• On the October 29 edition of CNN's The Situation Room, correspondent Jeanne Meserve reported that "[t]he White House distanced itself" from the FEMA conference and then aired Perino's quote.

As Media Matters noted, the Government Accountability Office (GAO) found that the Bush administration's use of video news releases (VNRs) -- video reports that appeared to be created by journalists instead of the government and, as The New York Times reported, many of which "were subsequently broadcast on local stations across the country without any acknowledgement of the government's role in their production" -- was in violation of federal law. A May 12, 2005, statement by GAO Managing Associate General Counsel Susan A. Poling noted:

In the past year, GAO has issued two legal opinions on the production of video news releases (VNRs) that included prepackaged news stories by both the Department of Health and Human Services (HHS) and the Office of National Drug Control Policy (ONDCP). In both of these instances, we concluded that the agencies violated the federal government-wide prohibition on the use of appropriated funds for purposes of publicity or propaganda not authorized by Congress.

Media Matters has documented numerous instances in which former White House press secretary Scott McClellan turned to former Talon News "Washington Bureau Chief" Jeff Gannon -- whose real name, James Guckert, was uncovered by bloggers in February 2005 -- for softball questions, particularly during heated press conferences. In early 2005, after Media Matters and others raised questions about his work, Gannon resigned from Talon News. One week later, the Talon News website -- operated by Republican activist Bobby Eberle -- was shut down and all articles deleted. Media Matters has documented several instances in which Gannon lifted text directly from Republican materials and sources.

The Bush administration has also paid journalists for support on specific issues:

  • As Media Matters noted, the Los Angeles Times reported on November 30, 2005, that "the U.S. military is secretly paying Iraqi newspapers to publish stories written by American troops in an effort to burnish the image of the U.S. mission in Iraq." The Times added that a multinational military task force had "purchased an Iraqi newspaper and taken control of a radio station, and was using them to channel pro-American messages to the Iraqi public."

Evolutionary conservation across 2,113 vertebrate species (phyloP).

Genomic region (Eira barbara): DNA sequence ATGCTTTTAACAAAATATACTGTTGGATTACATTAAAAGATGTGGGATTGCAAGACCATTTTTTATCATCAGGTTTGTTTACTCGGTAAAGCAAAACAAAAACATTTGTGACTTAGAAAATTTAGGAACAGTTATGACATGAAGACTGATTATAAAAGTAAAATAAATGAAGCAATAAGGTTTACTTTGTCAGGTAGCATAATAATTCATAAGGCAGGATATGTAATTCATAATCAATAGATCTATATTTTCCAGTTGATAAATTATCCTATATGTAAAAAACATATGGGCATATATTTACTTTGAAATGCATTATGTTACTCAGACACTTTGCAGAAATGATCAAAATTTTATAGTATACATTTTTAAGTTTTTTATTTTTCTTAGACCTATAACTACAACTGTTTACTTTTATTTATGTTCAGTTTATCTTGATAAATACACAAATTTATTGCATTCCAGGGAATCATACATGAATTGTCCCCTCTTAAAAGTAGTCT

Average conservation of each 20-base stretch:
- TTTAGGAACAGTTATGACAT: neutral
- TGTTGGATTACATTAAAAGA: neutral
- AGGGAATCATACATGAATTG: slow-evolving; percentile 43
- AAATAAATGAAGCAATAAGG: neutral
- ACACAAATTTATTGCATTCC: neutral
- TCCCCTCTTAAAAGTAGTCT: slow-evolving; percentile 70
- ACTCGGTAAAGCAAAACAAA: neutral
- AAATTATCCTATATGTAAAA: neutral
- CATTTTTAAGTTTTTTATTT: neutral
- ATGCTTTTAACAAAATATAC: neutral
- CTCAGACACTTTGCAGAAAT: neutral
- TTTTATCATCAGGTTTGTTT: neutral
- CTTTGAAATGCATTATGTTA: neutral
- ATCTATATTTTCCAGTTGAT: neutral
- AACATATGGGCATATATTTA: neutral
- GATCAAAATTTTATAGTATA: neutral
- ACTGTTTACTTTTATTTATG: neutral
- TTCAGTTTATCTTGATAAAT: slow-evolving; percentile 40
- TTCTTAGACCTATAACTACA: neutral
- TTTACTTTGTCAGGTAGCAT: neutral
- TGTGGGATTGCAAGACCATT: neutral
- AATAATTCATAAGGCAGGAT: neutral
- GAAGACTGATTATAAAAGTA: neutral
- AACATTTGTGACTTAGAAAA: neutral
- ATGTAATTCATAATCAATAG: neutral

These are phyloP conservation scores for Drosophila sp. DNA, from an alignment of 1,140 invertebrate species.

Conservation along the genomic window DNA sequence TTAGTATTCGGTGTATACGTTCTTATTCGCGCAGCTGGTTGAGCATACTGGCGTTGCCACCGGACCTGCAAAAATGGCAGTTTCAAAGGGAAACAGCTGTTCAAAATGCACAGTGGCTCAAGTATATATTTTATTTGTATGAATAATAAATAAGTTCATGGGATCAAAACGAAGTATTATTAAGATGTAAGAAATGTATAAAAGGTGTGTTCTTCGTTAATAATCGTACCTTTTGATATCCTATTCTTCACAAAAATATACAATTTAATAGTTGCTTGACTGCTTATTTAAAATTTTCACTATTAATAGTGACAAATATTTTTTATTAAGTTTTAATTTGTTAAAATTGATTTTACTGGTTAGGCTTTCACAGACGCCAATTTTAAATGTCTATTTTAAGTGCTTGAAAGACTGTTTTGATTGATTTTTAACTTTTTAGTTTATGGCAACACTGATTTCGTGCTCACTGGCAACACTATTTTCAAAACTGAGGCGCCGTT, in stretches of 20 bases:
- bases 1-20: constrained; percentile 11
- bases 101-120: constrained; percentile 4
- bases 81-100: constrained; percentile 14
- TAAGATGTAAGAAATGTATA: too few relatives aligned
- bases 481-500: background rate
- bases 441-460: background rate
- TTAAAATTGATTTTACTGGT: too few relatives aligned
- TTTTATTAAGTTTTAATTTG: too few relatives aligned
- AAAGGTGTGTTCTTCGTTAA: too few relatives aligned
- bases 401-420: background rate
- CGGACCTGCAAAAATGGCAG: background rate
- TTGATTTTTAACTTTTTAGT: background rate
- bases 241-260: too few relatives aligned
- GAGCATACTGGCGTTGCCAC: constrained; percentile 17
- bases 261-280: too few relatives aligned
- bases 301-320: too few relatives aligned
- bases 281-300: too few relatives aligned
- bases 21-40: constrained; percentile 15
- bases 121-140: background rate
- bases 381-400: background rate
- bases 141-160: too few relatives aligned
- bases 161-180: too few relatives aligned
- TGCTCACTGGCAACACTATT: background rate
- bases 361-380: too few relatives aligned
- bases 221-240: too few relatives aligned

• Armstrong Williams' column was dropped by his syndicator, Tribune Media Services, following USA Today's report that the Bush administration paid him $240,000 to promote its No Child Left Behind education policy, as Media Matters noted.
  • As Media Matters noted, on January 26, 2005, Kurtz reported: "In 2002, syndicated columnist Maggie Gallagher repeatedly defended President Bush's push for a $300 million initiative encouraging marriage as a way of strengthening families. ... But Gallagher failed to mention that she had a $21,500 contract with the Department of Health and Human Services to help promote the president's proposal."
  • On September 8, 2006, The Miami Herald reported that "[a]t least 10 South Florida journalists, including three from El Nuevo Herald, received regular payments from the U.S. government for programs on Radio Martí and TV Martí, two broadcasters aimed at undermining the communist government of Fidel Castro. The payments totaled thousands of dollars over several years. ... Pablo Alfonso, who reports on Cuba and writes an opinion column, was paid almost $175,000 since 2001 ... and staff reporter Wilfredo Cancio Isla, who covers the Cuban exile community and politics, was paid almost $15,000 in the last five years."
AAPP: media matters.org is for real. Check them out. They undercover the real deal on what is going on in Washington and beyond.